That’s the carbon credit stuff. Of course, we’ve already talked about carbon credits. In great detail. But to refresh your memory, carbon credits are generated by projects that pay communities and countries to NOT cut down their forests, with each credit representing a metric ton of carbon.
Briefly, they work like this: Companies can pay for credits to compensate for some of the impacts of their greenhouse-gas pollution. That compensation is passed onto the people who maintain forests in developing countries as an incentive to continue their efforts. Done well, this process generates a double benefit: Companies are encouraged to reduce their emissions so they don’t have to pay for so many credits, while the forest protectors receive a financial benefit as long as they keep the forests standing. These forests then can continue to absorb more climate-warming carbon from the atmosphere.
So are there HFLD credits?
Indeed. They’re just like other forest-carbon credits, only they’re created using a different kind of approach and labeled as such.
But let me guess — there’s a catch.
Well. Yes. The catch is that, according to critics, HFLD areas should not be eligible for investments like this …
… because those areas aren’t at a high enough risk of deforestation.
Precisely! Some people and organizations believe that HFLD credits don’t actually lead to reductions in carbon emissions1 — that they don’t fulfill the requirement of “additionality.”
Remind me: What does ‘additionality’ mean?
You already came close to answering that: Additionality is the idea that forest protection — and the carbon reductions associated with it — would not have occurred without the investment. This is a fundamental concept behind carbon credits. To earn a credit, the forest protectors must demonstrate that the forest is at risk. That’s difficult to establish in places that don’t have a long track record of deforestation — even though we know those risks are real.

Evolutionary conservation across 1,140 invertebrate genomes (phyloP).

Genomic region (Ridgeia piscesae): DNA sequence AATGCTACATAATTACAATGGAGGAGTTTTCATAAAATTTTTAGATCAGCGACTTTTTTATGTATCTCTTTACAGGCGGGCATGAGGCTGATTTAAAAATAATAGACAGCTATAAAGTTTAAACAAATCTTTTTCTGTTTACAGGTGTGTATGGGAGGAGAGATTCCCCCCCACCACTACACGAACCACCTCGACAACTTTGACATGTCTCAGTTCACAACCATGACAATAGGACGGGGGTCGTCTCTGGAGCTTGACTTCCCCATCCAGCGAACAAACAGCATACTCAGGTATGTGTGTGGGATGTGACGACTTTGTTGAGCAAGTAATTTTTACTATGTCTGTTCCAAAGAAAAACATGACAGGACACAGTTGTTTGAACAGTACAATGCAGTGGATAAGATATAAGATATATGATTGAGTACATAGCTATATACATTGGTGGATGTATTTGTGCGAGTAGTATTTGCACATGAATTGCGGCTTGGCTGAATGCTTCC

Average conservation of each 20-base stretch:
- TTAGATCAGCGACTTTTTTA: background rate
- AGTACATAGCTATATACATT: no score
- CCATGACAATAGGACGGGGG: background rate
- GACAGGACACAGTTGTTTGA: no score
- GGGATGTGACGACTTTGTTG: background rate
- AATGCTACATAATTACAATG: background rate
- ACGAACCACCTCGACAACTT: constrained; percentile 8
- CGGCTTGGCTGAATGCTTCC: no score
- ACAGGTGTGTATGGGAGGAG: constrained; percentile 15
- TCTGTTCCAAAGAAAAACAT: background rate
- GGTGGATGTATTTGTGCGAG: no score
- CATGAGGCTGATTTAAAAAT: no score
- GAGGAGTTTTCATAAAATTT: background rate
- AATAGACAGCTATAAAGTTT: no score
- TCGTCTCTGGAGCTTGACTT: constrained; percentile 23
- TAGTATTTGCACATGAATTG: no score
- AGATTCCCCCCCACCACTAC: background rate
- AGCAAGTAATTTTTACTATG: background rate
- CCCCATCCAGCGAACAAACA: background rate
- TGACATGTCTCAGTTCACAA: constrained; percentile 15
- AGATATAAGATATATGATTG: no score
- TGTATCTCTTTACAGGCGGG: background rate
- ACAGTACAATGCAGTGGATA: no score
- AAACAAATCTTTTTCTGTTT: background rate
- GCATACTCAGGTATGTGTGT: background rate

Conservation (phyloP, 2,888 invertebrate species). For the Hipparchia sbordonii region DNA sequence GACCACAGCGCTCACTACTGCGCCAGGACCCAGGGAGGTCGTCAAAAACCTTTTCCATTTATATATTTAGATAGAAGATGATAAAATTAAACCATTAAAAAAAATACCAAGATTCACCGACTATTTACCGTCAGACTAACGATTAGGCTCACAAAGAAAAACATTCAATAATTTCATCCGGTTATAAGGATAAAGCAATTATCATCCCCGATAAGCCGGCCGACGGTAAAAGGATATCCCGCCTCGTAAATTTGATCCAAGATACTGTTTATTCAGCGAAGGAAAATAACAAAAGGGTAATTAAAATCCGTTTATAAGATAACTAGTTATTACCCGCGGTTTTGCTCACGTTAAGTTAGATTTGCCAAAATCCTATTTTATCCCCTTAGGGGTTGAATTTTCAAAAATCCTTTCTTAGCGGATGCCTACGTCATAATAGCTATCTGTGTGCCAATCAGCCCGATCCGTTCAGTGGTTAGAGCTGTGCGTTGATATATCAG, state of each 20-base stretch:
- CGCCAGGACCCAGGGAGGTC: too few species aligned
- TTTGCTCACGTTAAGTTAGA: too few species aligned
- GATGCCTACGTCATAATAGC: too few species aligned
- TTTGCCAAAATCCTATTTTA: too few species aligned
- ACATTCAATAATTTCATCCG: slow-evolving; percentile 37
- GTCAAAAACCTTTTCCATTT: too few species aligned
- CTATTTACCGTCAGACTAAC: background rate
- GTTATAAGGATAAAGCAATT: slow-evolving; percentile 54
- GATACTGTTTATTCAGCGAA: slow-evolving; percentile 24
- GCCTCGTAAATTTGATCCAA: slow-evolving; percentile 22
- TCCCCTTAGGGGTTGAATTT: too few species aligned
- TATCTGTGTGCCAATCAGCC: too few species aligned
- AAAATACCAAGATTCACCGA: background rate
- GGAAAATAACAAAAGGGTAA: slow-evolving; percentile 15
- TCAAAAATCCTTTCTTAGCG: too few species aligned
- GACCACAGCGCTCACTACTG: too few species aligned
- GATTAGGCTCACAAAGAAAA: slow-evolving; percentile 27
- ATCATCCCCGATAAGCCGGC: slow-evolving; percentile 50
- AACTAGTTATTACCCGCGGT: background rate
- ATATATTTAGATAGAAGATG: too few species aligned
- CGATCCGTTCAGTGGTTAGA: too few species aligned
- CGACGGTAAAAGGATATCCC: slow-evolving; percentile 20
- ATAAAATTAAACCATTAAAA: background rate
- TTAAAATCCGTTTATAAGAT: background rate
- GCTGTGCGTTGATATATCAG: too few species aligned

In a way they were victims of their own success.
True. It was a perverse situation for forest communities: The harder that people worked to protect their forests in HFLD areas, the less eligible they were for incentives to support their work. So, you end up with a situation where the best way for communities to get access to finance is to stop trying to protect their forests, and instead let deforestation rates rise.
Exactly. And getting that finance is critical. It’s much easier (and better for the climate) to protect existing forests than to plant new ones.
Wait: Why? Like, why not just plant new trees?
New trees don’t grow fast enough to compensate for the loss of older ones, which contain decades of stored carbon. There’s also the fact that mature forests are significantly better for wildlife, for protecting water supplies, for reducing erosion, and so on. We should plant new trees, it’s true — but we should do that while protecting the old ones, not instead of protecting them.
William Moomaw, an environmental scientist, explained this in a 2019 interview:
It’s not that we shouldn’t do afforestation [planting new trees] and we shouldn’t do reforestation. We should. But recognize that their contribution will be farther in the future, which is important. In order to meet our climate goals, we have to have greater [carbon] sequestration by natural systems now. So that entails protecting the carbon stocks that we already have in forests, or at least a large enough fraction of them that they matter.
I see — so we have to protect forests even if they’re not under threat.
Here’s the thing: Forests everywhere are under threat. From 2000 to 2020, the world lost roughly 12 percent of intact forest landscapes, according to a report published in November 2022. At that rate, more than half the world’s intact forests will be damaged or cleared by 2100. And the study indicates that the rate is growing.
I know. So, better to figure out ways to protect these places now, before it’s too late — and carbon credits can help to do that, at a big enough scale, right now. It’s time to give HFLD credits their due and pave the way for them to be part of the equation.
I can see that. And I’m sure you people will come up with a few new acronyms along the way.
Sadly, you’re probably right.
1Carbon offsetting refers to compensating for carbon dioxide emissions arising from activities (often emitted by corporations) by buying an amount of so-called ‘credits’ that equate to emissions having been reduced.
Bruno Vander Velde is the managing director of content at Conservation International. Want to read more stories like this? Sign up for email updates. Also, please consider supporting our critical work.